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Please read all of this leaflet carefully before you start taking this medicine.
Keep the leaflet; you may need to read it again. If you have any questions or are not sure about anything, ask your doctor or pharmacist.
This medicine has been prescribed for you. Do not pass it on to others. It may harm them, even if their symptoms are the same as yours.
If any of the side effects gets serious, or if you notice any side effects not listed in this leaflet, please tell your doctor or pharmacist.

In this leaflet:
1. What Metoclopramide Tablets are and what they are used for
2. Before you take Metoclopramide Tablets
3. How to take Metoclopramide Tablets
4. Possible side effects
5. How to store Metoclopramide Tablets
6. Further information
1. What Metoclopramide Tablets are and what they are used for
Metoclopramide belongs to a group of drugs known as anti-emetics. It works by blocking the action of a chemical in the brain which causes
nausea and vomiting. It also acts in the stomach and upper intestine to increase muscle contractions.
For adults over 20 years this medicine is used to:• relieve symptoms of digestive disorders, including heartburn, feeling and being sick, indigestion, wind, regurgitation of stomach acid and
pain associated with stomach ulcers, inflammation of the stomach lining or intestines, inflammation of the gullet caused by acid reflux,
hiatus hernia, gallstones or following an operation to remove your gallbladder
• treat nausea and vomiting caused by certain drugs, heart failure, radiotherapy, migraine, following an operation or to treat regular
episodes of vomiting
• help restore normal gut movements after operations
• help during diagnostic procedures. Metoclopramide speeds up the passage of a barium meal and makes it easier for the introduction of
a tube into the stomach and intestine.
For young adults (under 20 years) and children (except newborn babies), metoclopramide is only used:• to treat severe vomiting due to a known cause or vomiting caused by radiotherapy or chemotherapy
• to help pass a tube into the stomach or intestine
• for premedication before an operation.

2. Before you take Metoclopramide Tablets

not take these tablets if:
you are allergic to metoclopramide or any of the ingredients (see Section 6)
you have any intestinal blockage, bleeding or rupture
you have had an operation on your stomach or intestines within the last 3 – 4 days
you have phaeochromocytoma (a tumour of the adrenal gland) – this may cause high blood pressure
you have eplilepsy
you have porphyria.

Check with your doctor before taking these tablets if:
• you have a history of atopy (including asthma) or of porphyria
• you have severe kidney or liver problems
• you have Parkinson’s disease
• you are pregnant, think you may be pregnant or are breast feeding.

Taking other medicines:
Check with your doctor or pharmacist before taking these tablets if you are taking other medicines, including any that you can buy without a
prescription. This is particularly important if you are taking:
• paracetamol, aspirin or opioid painkillers e.g. codeine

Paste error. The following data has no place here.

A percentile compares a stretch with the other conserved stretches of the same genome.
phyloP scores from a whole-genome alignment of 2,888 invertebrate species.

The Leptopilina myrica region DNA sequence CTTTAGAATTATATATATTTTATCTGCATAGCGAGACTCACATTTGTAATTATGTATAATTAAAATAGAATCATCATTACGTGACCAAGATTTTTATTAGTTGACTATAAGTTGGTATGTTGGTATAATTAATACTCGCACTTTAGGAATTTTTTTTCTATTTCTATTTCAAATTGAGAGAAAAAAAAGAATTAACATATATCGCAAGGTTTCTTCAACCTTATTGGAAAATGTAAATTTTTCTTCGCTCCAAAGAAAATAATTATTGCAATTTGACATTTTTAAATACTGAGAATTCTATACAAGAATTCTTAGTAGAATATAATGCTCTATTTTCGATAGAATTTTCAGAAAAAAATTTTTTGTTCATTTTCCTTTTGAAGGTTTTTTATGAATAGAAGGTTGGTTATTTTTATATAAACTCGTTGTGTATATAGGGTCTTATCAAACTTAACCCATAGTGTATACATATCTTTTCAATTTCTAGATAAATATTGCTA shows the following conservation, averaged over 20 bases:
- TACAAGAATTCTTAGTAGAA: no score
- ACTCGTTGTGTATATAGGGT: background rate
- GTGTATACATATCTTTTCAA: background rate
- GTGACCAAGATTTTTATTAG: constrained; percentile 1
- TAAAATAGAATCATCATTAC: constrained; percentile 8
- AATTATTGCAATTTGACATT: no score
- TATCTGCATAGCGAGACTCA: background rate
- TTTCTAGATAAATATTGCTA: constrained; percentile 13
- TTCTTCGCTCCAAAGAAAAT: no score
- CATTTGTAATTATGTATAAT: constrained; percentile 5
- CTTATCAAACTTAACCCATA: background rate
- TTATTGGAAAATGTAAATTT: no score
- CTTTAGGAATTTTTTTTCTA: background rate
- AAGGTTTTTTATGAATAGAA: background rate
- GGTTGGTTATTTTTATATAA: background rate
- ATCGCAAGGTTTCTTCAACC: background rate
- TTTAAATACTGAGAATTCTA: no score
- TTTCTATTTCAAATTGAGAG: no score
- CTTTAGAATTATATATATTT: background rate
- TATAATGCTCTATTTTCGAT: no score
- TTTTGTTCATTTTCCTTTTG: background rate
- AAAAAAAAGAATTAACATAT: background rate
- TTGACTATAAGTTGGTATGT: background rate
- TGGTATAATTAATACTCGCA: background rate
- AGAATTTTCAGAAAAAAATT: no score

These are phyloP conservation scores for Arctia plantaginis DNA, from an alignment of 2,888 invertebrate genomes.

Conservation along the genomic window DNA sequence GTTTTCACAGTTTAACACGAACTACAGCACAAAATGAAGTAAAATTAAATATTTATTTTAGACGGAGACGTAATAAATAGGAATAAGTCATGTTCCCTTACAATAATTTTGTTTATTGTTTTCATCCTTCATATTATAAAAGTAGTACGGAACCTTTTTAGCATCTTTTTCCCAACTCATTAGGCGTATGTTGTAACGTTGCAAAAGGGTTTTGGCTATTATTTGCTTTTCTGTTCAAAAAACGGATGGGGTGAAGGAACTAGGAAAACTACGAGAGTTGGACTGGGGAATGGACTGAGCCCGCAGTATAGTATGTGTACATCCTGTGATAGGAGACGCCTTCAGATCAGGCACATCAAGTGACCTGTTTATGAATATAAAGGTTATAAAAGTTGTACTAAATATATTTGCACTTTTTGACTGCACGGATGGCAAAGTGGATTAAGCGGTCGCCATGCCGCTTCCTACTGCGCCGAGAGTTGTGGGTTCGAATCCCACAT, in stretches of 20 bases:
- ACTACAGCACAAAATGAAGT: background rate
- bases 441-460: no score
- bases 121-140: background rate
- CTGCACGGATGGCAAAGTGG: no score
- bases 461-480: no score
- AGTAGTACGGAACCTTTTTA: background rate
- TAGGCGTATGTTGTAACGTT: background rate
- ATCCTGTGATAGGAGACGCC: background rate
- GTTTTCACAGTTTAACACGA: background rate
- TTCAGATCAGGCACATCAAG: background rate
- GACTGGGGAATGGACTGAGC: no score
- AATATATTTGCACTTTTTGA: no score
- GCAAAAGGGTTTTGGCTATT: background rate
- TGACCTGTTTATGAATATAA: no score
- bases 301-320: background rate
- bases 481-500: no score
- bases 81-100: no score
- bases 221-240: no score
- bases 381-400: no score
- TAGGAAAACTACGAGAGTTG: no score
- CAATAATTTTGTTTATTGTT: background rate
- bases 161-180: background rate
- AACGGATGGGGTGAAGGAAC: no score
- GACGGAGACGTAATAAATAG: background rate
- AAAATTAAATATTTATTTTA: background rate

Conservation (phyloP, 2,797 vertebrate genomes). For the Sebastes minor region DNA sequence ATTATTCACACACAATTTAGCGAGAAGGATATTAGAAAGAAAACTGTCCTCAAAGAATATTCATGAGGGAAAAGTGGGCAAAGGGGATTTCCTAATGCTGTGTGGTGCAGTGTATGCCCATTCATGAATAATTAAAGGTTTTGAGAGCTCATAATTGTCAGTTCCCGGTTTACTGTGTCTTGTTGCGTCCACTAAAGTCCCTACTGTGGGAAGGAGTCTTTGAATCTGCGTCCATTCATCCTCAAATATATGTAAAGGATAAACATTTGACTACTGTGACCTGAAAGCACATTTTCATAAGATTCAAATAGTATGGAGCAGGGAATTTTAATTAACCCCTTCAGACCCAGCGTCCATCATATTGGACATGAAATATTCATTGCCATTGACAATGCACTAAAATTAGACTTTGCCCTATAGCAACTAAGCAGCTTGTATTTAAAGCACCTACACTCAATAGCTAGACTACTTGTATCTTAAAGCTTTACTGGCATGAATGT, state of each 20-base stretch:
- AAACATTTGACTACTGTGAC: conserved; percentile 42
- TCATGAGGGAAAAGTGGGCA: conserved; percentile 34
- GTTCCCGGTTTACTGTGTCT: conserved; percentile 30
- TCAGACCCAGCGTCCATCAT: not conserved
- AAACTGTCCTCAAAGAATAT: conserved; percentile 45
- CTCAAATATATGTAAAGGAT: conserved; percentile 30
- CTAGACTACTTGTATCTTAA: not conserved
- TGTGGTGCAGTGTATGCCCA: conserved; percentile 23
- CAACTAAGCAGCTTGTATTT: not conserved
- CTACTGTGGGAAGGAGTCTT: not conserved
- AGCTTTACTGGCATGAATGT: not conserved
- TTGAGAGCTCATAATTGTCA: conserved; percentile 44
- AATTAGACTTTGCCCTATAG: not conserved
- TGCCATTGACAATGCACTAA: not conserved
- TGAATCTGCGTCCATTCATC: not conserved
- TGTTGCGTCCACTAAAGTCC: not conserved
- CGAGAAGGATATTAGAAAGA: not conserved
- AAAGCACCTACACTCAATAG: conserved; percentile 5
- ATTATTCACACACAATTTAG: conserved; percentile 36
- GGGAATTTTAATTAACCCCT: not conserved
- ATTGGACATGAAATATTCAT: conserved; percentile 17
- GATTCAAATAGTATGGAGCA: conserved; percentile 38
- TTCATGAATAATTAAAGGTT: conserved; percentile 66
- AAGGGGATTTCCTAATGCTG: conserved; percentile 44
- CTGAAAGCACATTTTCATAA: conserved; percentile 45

• anticholinergics used to reduce smooth muscle spasms especially abdominal or stomach cramps or spasms e.g. atropine
• serotonergic drugs including SSRIs used to treat depression and obsessive compulsive disorder (OCD) e.g. fluoxetine
• phenothiazines used to treat mental, emotional and nervous disorders e.g. chlorpromazine
• CNS depressants (drugs which slow down brain activity) e.g. diazepam, morphine, alcohol. CNS depressant medicines are used to treat
anxiety, muscle tension, pain, sleep disorders, stress, panic attacks and seizure disorders
• monoamine oxidase inhibitors (MAOI) used to treat depression (e.g. phenelzine)
• sympathomimetics e.g. salbutamol (to treat asthma), ephedrine (to raise blood pressure), dobutamine (a heart stimulant)
• levodopa or pergolide used to treat Parkinson’s disease
• ciclosporin used to prevent organ rejection following a transplant
• suxamethonium (a muscle relaxant)
• tetrabenazine to treat movement disorders
• bromocriptine for infertility or to stop breast milk production
• atovaquone to treat pneumonia
• pivampicillin or tetracycline to treat infections
• lithium to treat mental illness.

Other special warnings
Surgery and tests: Before you have any kind of surgery, or have any blood and urine tests, tell the doctor or dentist you are taking this
Alcohol: Avoid drinking alcohol while taking this medicine.
Driving or using machinery: Some people may experience drowsiness, movement disorders, confusion or eyesight problems when
they are taking these tablets. Do not drive or operate machinery if this happens to you.
Important information about one of the ingredients of this medicine: Contains lactose. If you have been told by your doctor
that you have an intolerance to some sugars, contact your doctor before taking this medicine.

3. How to take Metoclopramide Tablets
Swallow the tablets with water.
Your doctor will decide the dose that is best for you. Always follow your doctor’s instructions. The pharmacist’s label will also tell you how
many tablets to take and how often. If you are not sure about anything, ask your doctor or pharmacist.
Adults (over 20 years): One tablet, 3 times a day or up to 0.5mg/kg bodyweight per day.